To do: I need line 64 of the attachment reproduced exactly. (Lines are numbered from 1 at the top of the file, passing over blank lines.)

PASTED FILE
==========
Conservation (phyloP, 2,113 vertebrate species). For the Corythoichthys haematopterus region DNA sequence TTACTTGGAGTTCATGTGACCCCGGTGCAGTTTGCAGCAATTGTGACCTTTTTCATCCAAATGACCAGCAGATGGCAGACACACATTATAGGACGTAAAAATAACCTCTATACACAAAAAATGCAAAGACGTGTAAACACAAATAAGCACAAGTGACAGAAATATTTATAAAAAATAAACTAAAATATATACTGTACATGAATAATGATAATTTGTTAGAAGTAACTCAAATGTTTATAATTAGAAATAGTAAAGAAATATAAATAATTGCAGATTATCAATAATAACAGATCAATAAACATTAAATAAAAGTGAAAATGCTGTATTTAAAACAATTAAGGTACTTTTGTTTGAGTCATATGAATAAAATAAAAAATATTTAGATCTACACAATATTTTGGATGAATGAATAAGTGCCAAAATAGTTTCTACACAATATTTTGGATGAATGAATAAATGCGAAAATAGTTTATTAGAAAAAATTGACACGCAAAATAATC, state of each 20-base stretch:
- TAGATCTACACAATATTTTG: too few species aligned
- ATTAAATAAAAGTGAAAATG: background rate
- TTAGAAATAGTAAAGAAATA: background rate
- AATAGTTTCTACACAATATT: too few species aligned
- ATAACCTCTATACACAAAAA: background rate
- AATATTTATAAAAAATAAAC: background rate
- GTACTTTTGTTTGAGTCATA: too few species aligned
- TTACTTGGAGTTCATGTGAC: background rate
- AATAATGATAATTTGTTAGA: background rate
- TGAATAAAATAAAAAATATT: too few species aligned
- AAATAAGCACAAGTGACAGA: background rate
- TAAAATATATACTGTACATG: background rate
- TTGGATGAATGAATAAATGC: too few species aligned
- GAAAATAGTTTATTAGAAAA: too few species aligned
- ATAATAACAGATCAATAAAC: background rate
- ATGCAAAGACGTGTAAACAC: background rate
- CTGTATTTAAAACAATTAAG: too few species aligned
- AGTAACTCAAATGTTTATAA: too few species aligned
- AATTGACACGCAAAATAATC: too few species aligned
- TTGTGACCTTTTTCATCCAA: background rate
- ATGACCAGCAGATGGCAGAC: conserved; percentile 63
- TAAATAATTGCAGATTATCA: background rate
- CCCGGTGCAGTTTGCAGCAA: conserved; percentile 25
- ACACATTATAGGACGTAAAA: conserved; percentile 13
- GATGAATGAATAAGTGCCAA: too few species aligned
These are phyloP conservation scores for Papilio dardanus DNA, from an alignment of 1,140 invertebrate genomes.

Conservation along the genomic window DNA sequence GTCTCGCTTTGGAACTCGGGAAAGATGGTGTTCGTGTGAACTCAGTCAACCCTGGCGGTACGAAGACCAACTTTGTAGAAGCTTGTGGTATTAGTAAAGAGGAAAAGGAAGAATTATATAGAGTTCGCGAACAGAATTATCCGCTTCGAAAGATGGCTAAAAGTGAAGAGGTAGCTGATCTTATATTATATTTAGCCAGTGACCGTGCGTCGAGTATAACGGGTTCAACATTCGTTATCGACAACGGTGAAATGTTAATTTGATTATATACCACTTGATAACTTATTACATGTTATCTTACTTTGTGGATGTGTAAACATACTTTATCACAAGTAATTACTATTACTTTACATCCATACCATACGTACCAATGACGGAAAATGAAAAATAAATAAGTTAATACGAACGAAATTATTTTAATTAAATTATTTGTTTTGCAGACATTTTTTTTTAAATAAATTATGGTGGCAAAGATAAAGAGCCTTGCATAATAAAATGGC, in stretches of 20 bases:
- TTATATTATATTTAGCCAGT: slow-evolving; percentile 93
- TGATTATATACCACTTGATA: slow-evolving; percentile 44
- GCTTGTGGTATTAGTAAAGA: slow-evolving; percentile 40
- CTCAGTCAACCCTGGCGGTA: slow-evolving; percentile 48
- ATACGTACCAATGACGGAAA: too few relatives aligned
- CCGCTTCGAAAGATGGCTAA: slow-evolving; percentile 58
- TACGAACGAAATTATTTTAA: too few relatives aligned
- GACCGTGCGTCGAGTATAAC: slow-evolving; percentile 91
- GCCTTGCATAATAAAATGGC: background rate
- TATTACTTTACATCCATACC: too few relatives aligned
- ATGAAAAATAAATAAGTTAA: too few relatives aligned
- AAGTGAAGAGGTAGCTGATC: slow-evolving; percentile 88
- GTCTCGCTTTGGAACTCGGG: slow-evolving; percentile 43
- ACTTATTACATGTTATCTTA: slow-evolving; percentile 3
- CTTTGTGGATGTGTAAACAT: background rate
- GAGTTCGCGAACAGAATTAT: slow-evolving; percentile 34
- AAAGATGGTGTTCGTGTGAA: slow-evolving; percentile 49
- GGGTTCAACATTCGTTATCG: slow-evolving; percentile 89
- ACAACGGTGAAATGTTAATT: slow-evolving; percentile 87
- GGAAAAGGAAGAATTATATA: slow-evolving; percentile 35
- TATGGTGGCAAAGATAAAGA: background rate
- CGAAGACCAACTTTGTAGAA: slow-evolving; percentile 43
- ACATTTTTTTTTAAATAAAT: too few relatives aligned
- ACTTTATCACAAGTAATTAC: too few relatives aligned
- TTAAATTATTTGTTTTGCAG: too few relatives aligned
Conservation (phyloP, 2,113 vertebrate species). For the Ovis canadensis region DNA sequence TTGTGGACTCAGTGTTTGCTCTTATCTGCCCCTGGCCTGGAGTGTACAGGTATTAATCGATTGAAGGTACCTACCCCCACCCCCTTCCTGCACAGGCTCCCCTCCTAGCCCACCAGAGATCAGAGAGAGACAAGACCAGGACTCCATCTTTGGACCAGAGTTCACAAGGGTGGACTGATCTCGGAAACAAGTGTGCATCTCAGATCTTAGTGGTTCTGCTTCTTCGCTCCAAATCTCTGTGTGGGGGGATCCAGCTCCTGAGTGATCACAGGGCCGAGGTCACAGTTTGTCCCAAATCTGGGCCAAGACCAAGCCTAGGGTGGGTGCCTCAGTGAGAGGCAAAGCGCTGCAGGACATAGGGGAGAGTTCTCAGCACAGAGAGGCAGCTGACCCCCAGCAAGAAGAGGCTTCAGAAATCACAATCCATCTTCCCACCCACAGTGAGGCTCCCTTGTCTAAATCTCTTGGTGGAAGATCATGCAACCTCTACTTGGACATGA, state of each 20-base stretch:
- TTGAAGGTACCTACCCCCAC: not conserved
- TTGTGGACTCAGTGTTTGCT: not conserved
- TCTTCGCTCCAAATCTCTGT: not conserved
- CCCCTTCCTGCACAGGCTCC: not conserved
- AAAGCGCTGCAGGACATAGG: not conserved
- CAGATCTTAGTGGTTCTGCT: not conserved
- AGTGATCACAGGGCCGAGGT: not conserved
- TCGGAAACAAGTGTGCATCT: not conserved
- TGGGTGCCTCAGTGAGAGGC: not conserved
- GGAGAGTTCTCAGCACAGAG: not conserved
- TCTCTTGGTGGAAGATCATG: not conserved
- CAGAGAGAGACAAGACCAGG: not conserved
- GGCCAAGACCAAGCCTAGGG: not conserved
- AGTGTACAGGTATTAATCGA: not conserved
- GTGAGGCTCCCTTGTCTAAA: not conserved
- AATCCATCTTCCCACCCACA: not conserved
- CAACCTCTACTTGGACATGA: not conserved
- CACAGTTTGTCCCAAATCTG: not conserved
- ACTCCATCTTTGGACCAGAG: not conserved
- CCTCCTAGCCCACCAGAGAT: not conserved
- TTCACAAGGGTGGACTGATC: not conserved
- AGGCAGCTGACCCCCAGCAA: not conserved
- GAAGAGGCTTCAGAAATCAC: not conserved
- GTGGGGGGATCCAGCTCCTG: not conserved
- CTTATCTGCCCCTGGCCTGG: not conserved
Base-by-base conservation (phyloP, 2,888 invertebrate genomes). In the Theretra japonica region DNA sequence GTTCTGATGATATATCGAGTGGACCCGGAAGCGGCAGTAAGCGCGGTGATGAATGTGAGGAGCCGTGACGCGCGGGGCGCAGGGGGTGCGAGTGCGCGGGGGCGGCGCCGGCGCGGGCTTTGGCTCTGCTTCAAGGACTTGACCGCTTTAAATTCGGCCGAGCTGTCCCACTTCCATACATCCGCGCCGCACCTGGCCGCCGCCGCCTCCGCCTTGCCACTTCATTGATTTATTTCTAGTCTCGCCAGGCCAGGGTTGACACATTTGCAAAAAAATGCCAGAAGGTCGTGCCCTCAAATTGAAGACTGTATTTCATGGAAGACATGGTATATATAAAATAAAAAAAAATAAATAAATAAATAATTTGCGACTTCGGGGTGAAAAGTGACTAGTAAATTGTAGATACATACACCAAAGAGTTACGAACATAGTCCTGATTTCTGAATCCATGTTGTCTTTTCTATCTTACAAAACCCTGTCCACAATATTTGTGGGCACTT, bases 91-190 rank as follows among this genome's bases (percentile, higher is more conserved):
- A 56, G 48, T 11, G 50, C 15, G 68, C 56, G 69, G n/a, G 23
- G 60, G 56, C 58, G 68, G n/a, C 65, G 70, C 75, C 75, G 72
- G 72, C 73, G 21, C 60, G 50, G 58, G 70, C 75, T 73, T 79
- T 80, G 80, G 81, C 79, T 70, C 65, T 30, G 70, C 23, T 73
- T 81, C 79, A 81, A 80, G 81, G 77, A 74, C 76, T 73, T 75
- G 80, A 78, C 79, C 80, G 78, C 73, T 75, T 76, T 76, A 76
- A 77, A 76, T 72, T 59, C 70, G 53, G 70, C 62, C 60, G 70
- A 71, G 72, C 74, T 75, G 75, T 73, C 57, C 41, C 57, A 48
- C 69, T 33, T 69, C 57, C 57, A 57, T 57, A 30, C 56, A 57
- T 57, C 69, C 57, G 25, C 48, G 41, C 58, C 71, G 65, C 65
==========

- GGAGAGTTCTCAGCACAGAG: not conserved